Skip to content


November 3, 2021

            I’ve discussed religion in your writing in both 2017 and 2019, but it keeps coming up in the Facebook (and no, I still won’t call it Meta) forums. While I harken back to (mainly) the 2019 article, I’m also going for my latest take on the subject, which is really how I’ve always felt about using religion in a story (or otherwise) context.

            In world building, I discussed that you cannot forget about “relijjin.” Yup, that often uncomfortable subject that quite often gets people riled up, fired up, on their toes and ready to rumble. There are many ways to use belief systems that color a world. This not only applies to fantasy, but real world stories as well.


            There’s no rule book that says you have to use religion in any book you write. It’s purely a matter of taste and whether the story calls for it. It can be a matter of plot or just color. If neither calls for it, don’t add it “juss cuz.” There has to be a reason. On the other hand, if you’re creating a world, such as in fantasy, it adds more realism and color to have real-world cultural thingies like religion, just as there are different languages.

            If you’re a super-religious person, you may think religion goes hand-in-hand with whatever you’re writing about. However, it can also be a huge turnoff for a lot of readers. To gain a wider audience, it’s better to stay neutral.


            This plays into regions as much as the characters you utilize in the story. If you’re story is in South America, Catholicism is going to play into local religion and culture. If you’re in the Middle East, Islam is going to be hard to avoid.

            Here in the You Ess And A, it can be a mixed bag of beliefs and you can go with one of hundreds of beliefs based on region, or any grab bag you want.

            You can disregard religion if you choose. It doesn’t have to be part of your world.

            I must mention that by religion, this could also include atheism, agnostic, and non-religious beliefs, because after all, they are beliefs – philosophies of life. If they somehow play a key role in the story, use them.


            In world building for fantasy and science fiction, religion and belief systems are hard to ignore when creating your world. They’re integral parts of almost any society. With that comes the complexity of rules, prejudices, rituals, icons, and all the trappings. How far you want to go with it (or not) is up to you.

            Does said religion dominate the story?

            Does it only play a minor role?

            Does this religion affect the plot?

            Is this religion just color?


            This is where things get dicey.

            It’s one thing to add real-world authenticity to your story, regardless of genre. It’s quite another to add an agenda. If it’s simply reflecting your observations of the world, fine.

            If you have an agenda, watch out.

            If you’re out to preach, you could alienate a lot of readers.

            You have to step carefully when you add in a religion and start doing stuff with it that comes off not only as preachy, but promoting a specific agenda.

            If you slip in a bit of philosophy, and don’t shove it down the reader’s throat, that’s one thing.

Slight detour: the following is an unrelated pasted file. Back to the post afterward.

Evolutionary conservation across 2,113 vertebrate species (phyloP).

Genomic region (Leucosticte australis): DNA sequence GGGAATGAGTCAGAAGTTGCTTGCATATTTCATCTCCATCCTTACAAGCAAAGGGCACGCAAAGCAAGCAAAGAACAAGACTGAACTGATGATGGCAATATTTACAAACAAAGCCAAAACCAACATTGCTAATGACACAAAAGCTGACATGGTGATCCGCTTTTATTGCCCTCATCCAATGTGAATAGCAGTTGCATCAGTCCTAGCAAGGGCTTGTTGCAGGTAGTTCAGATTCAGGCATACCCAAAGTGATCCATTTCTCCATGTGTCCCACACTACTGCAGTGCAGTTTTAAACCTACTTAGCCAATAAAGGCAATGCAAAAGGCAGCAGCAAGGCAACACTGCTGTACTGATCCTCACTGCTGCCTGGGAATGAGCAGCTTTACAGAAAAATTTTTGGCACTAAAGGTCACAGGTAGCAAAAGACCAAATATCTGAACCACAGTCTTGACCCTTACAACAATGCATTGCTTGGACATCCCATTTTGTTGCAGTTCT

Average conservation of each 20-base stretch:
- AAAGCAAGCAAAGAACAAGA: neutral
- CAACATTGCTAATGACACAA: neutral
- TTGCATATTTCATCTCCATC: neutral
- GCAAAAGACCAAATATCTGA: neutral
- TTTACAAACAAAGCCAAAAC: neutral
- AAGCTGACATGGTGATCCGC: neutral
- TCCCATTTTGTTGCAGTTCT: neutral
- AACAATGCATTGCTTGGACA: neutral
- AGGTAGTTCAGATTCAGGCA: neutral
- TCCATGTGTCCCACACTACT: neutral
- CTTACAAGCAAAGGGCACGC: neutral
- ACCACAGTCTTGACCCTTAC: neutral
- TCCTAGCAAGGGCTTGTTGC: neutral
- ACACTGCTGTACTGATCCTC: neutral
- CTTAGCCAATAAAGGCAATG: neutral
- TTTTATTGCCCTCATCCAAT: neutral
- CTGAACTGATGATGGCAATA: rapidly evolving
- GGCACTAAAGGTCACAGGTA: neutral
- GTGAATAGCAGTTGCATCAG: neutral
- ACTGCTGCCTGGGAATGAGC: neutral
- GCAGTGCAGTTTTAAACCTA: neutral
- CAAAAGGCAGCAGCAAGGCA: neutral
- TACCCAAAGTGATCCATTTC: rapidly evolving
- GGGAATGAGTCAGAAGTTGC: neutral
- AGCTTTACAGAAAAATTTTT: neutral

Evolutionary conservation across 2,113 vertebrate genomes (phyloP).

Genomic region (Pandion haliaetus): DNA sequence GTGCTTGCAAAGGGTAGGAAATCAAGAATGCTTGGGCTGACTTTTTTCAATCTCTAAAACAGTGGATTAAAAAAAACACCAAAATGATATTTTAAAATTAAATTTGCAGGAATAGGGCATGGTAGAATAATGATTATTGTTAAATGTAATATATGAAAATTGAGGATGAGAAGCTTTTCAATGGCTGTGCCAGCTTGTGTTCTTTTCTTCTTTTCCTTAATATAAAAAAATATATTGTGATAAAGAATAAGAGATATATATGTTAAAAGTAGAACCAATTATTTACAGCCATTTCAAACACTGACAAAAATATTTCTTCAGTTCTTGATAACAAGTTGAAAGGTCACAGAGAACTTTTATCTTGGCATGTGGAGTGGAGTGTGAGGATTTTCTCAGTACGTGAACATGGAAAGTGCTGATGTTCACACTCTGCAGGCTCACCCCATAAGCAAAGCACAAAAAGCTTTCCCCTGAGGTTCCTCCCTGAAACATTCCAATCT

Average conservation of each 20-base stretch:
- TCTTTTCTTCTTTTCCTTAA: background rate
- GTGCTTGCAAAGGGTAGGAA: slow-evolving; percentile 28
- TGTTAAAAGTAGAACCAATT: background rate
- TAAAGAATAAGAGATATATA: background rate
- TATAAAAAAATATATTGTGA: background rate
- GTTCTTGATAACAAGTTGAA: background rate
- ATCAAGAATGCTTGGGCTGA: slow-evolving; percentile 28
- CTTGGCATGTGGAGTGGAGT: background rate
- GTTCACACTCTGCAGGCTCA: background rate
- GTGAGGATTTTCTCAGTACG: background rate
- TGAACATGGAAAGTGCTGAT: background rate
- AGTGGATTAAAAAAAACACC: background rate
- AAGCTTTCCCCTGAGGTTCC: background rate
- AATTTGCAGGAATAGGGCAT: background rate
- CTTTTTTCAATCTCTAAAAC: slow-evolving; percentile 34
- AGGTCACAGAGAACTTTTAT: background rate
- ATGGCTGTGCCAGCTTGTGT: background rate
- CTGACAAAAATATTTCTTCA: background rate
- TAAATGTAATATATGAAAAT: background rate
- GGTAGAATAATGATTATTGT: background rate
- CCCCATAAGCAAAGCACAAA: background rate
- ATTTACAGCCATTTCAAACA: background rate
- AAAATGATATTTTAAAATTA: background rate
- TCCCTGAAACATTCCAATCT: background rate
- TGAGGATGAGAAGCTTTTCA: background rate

If you bludgeon them over the head with it, jerk them out of the story with blatant preaching or bashing, you’ve not only violated their trust, but alienated them as future readers.


            What you now have done is made yourself a pariah.

            What’s worse is if you’re so religious, you’re blind to what you’re doing. When someone points it out to you and you get upset/freak out because someone illustrates what’ll happen, you do nothing to change it. Your book fails to sell, and you become a pariah, labeled as a religious nut. I’ve seen it happen before.

            Some embrace that and your book does succeed in a niche market. However, a few have seen the light and changed their tune and had success in the conventional market.

Whether a niche is for the better for them is hard to say. It all depends on what their original goal is or was. For some, preaching was their point all along.


            Religion can be used to great effect to color your world. It can also be avoided if so desired. Either way, if used correctly, it’s a tool to help your world come to life. Used incorrectly, it can ruin a good thing.

            Choose wisely, Grasshopper!

            Happy writing!

4 Comments leave one →
  1. I.V. Greco permalink
    November 3, 2021 1:48 am

    Interesting post. Religion is a part of my first novel, but despite the title (The Cross We Bear), and that one of the main characters joins the priesthood, I believe in this case, once the book is read, you can see it is not the main focal point of the story. But having said that, I do in fact, question in the storyline whether a religious life is worth the sacrifice of personal happiness, especially with the influences of a secular world.

    • I.V. Greco permalink
      November 3, 2021 1:53 am

      Also, there is a excerpt on my site, if you care to have a look.

    • November 4, 2021 1:13 am

      Thanks so much for your feedback.

      Religion can be part of a novel without it being preachy. That is fine. It can even BE preachy if that is your target audience, but you need to make it clear at the offset and not sneak it in. Dan Brown is a good example of religion being the subject matter with the book being a thriller and not being preachy but still being steeped in the church at the same time. There are plenty of others like that.

      All the best!


Leave a Reply

Fill in your details below or click an icon to log in: Logo

You are commenting using your account. Log Out /  Change )

Facebook photo

You are commenting using your Facebook account. Log Out /  Change )

Connecting to %s

%d bloggers like this: